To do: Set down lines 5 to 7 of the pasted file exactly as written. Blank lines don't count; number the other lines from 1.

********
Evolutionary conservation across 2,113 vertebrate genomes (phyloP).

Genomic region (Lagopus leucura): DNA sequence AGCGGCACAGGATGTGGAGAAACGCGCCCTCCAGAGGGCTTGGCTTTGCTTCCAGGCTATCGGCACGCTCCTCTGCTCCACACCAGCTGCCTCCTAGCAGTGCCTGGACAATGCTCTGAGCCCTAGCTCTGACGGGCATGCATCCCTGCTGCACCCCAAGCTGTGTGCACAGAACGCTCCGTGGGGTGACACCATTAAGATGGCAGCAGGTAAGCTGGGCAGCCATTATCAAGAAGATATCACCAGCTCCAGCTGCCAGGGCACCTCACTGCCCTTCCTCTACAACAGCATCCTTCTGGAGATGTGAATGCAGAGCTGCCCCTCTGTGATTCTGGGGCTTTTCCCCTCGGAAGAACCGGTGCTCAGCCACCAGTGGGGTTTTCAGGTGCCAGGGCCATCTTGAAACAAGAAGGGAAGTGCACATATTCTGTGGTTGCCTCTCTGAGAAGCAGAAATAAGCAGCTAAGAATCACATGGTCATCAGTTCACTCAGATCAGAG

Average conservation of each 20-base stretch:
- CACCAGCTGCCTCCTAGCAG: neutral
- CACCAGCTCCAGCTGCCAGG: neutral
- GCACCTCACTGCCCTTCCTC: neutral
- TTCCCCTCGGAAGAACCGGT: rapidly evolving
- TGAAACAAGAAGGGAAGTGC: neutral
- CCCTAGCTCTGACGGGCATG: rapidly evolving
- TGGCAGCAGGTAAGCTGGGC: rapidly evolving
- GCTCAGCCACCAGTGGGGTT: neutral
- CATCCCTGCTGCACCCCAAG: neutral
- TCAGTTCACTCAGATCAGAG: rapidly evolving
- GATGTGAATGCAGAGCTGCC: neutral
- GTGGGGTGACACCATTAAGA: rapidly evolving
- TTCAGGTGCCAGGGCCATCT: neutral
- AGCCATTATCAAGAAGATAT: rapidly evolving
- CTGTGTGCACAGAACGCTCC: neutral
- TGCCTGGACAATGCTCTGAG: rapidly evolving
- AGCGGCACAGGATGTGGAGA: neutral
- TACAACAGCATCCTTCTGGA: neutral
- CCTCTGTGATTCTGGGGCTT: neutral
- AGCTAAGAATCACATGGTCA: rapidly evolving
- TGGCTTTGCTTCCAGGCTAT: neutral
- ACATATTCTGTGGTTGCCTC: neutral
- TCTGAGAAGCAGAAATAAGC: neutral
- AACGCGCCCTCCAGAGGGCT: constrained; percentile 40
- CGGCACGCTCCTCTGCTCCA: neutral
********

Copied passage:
- CACCAGCTCCAGCTGCCAGG: neutral
- GCACCTCACTGCCCTTCCTC: neutral
- TTCCCCTCGGAAGAACCGGT: rapidly evolving